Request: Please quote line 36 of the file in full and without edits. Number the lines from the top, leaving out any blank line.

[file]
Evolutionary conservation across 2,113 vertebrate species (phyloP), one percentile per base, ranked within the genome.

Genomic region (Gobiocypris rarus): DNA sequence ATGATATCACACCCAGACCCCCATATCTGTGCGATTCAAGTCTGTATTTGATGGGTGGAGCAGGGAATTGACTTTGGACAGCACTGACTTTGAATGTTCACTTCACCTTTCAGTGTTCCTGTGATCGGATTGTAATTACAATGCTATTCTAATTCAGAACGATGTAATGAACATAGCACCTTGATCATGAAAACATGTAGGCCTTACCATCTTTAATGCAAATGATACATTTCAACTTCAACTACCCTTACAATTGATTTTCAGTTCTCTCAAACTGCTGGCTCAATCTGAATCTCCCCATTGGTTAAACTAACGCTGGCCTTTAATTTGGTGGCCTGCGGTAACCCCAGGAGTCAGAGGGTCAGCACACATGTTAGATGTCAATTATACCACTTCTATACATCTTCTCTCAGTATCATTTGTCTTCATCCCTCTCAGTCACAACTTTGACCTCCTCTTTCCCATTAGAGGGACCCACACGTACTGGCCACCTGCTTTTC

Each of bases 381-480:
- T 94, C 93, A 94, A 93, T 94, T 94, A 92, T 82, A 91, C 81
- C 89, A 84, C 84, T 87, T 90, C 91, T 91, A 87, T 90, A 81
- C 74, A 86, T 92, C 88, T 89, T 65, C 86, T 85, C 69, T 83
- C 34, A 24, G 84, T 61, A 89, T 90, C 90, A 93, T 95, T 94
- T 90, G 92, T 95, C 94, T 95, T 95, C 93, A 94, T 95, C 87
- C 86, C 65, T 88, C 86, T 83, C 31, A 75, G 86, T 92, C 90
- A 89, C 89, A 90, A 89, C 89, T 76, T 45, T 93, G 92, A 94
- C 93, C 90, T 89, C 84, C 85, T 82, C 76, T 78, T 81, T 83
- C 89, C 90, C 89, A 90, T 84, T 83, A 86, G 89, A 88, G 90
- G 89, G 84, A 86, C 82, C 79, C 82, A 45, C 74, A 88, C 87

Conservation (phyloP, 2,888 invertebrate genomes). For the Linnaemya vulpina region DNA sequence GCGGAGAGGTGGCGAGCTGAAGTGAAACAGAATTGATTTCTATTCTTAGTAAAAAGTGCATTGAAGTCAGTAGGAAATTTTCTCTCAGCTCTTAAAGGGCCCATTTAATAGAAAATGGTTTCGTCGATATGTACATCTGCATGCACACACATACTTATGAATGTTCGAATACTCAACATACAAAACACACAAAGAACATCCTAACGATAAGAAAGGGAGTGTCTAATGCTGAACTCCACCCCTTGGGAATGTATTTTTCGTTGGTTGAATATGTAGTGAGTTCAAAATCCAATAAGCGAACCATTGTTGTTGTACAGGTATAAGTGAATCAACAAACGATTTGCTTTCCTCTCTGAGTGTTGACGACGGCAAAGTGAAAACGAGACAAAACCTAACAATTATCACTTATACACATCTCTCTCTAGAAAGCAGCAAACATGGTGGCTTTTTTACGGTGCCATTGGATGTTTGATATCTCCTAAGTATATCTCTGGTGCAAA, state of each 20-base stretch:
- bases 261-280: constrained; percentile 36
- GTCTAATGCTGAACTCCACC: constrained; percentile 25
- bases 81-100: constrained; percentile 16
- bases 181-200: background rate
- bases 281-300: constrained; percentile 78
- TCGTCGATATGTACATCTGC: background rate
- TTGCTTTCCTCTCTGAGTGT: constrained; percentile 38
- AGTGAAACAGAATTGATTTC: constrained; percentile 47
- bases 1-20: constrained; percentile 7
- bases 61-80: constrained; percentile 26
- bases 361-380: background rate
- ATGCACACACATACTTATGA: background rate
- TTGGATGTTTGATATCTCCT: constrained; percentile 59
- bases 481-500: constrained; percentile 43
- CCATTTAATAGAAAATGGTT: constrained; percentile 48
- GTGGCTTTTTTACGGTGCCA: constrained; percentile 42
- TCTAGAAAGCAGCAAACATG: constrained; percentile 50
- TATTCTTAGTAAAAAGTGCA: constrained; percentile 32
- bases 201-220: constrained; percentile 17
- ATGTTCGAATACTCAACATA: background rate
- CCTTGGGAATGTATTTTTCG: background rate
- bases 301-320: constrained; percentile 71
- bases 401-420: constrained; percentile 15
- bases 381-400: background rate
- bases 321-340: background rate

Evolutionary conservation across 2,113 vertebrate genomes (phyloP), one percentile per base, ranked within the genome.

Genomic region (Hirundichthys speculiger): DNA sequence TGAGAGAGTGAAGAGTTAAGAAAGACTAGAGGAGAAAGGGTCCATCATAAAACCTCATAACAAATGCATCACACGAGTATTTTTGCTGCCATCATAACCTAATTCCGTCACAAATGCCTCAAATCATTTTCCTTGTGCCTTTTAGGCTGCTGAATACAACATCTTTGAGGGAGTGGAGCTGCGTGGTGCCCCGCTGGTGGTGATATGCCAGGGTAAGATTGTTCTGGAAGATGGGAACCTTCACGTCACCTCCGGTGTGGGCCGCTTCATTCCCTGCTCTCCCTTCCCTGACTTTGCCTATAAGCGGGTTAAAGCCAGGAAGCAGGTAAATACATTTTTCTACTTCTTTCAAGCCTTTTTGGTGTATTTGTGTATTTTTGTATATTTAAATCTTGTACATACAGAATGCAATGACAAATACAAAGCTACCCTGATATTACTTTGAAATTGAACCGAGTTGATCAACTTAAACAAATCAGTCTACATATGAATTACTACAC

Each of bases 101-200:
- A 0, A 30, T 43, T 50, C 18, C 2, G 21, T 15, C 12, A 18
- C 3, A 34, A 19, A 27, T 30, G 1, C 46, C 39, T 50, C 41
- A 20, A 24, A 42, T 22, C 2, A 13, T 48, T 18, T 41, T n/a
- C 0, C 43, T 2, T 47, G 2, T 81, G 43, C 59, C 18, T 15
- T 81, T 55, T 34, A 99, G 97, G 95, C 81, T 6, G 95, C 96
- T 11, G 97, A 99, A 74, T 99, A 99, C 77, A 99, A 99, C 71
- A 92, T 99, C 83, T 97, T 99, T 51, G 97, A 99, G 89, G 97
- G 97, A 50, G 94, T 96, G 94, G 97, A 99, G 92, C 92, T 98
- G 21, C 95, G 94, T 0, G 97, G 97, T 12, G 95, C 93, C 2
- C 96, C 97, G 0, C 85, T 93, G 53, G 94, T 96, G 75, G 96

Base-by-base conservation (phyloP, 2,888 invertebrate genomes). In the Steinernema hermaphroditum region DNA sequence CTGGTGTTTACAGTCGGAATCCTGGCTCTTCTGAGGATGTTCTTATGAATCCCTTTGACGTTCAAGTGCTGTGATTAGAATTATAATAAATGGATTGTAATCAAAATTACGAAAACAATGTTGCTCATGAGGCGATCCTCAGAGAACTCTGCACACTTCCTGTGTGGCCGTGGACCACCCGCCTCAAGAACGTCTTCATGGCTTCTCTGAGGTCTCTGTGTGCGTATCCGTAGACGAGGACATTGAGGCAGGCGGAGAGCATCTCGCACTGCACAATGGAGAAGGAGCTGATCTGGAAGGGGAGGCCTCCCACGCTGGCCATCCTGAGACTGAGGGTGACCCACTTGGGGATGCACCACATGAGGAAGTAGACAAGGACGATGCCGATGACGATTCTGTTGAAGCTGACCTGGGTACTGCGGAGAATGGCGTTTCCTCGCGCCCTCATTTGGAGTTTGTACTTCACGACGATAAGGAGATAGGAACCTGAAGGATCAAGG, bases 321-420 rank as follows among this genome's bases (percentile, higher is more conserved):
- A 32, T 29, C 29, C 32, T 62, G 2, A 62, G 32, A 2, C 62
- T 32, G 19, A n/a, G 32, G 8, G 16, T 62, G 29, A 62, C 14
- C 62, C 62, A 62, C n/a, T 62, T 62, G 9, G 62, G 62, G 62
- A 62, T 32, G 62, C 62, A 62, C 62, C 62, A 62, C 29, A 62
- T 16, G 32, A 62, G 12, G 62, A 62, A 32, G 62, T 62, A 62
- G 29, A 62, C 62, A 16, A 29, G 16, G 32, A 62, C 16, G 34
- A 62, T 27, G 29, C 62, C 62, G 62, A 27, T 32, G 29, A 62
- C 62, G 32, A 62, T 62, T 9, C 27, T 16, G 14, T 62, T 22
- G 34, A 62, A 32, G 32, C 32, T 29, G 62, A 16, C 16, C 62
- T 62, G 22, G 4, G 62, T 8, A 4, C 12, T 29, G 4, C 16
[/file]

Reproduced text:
- bases 301-320: constrained; percentile 71